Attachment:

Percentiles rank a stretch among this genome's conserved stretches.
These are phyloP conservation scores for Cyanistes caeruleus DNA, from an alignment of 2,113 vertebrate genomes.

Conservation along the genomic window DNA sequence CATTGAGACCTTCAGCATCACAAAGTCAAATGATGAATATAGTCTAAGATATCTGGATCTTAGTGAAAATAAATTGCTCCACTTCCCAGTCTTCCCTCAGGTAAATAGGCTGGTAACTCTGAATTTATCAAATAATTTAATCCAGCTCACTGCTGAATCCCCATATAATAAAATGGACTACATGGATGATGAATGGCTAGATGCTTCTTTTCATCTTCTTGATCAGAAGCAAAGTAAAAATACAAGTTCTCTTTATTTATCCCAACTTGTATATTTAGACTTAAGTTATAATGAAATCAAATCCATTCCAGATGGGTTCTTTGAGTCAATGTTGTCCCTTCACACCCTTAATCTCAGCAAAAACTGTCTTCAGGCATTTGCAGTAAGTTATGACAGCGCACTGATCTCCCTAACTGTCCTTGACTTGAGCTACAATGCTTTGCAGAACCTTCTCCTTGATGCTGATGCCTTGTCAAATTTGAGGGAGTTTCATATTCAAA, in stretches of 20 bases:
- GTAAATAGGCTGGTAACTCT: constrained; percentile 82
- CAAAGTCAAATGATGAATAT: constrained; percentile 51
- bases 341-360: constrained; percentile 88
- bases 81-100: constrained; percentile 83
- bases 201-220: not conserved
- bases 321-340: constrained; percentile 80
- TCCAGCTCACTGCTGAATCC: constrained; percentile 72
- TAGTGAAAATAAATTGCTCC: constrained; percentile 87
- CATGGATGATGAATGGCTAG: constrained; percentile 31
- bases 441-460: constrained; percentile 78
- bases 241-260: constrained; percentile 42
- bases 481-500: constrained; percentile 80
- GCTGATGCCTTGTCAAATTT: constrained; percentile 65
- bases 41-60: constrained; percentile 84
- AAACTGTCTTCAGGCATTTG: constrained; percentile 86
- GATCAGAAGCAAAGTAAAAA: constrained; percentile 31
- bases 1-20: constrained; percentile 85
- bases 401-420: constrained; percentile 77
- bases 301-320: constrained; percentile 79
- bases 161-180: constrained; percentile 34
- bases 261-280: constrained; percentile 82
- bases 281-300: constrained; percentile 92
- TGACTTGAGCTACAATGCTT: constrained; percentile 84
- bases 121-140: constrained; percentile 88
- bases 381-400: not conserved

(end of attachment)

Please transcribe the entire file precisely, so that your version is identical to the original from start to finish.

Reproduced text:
Percentiles rank a stretch among this genome's conserved stretches.
These are phyloP conservation scores for Cyanistes caeruleus DNA, from an alignment of 2,113 vertebrate genomes.

Conservation along the genomic window DNA sequence CATTGAGACCTTCAGCATCACAAAGTCAAATGATGAATATAGTCTAAGATATCTGGATCTTAGTGAAAATAAATTGCTCCACTTCCCAGTCTTCCCTCAGGTAAATAGGCTGGTAACTCTGAATTTATCAAATAATTTAATCCAGCTCACTGCTGAATCCCCATATAATAAAATGGACTACATGGATGATGAATGGCTAGATGCTTCTTTTCATCTTCTTGATCAGAAGCAAAGTAAAAATACAAGTTCTCTTTATTTATCCCAACTTGTATATTTAGACTTAAGTTATAATGAAATCAAATCCATTCCAGATGGGTTCTTTGAGTCAATGTTGTCCCTTCACACCCTTAATCTCAGCAAAAACTGTCTTCAGGCATTTGCAGTAAGTTATGACAGCGCACTGATCTCCCTAACTGTCCTTGACTTGAGCTACAATGCTTTGCAGAACCTTCTCCTTGATGCTGATGCCTTGTCAAATTTGAGGGAGTTTCATATTCAAA, in stretches of 20 bases:
- GTAAATAGGCTGGTAACTCT: constrained; percentile 82
- CAAAGTCAAATGATGAATAT: constrained; percentile 51
- bases 341-360: constrained; percentile 88
- bases 81-100: constrained; percentile 83
- bases 201-220: not conserved
- bases 321-340: constrained; percentile 80
- TCCAGCTCACTGCTGAATCC: constrained; percentile 72
- TAGTGAAAATAAATTGCTCC: constrained; percentile 87
- CATGGATGATGAATGGCTAG: constrained; percentile 31
- bases 441-460: constrained; percentile 78
- bases 241-260: constrained; percentile 42
- bases 481-500: constrained; percentile 80
- GCTGATGCCTTGTCAAATTT: constrained; percentile 65
- bases 41-60: constrained; percentile 84
- AAACTGTCTTCAGGCATTTG: constrained; percentile 86
- GATCAGAAGCAAAGTAAAAA: constrained; percentile 31
- bases 1-20: constrained; percentile 85
- bases 401-420: constrained; percentile 77
- bases 301-320: constrained; percentile 79
- bases 161-180: constrained; percentile 34
- bases 261-280: constrained; percentile 82
- bases 281-300: constrained; percentile 92
- TGACTTGAGCTACAATGCTT: constrained; percentile 84
- bases 121-140: constrained; percentile 88
- bases 381-400: not conserved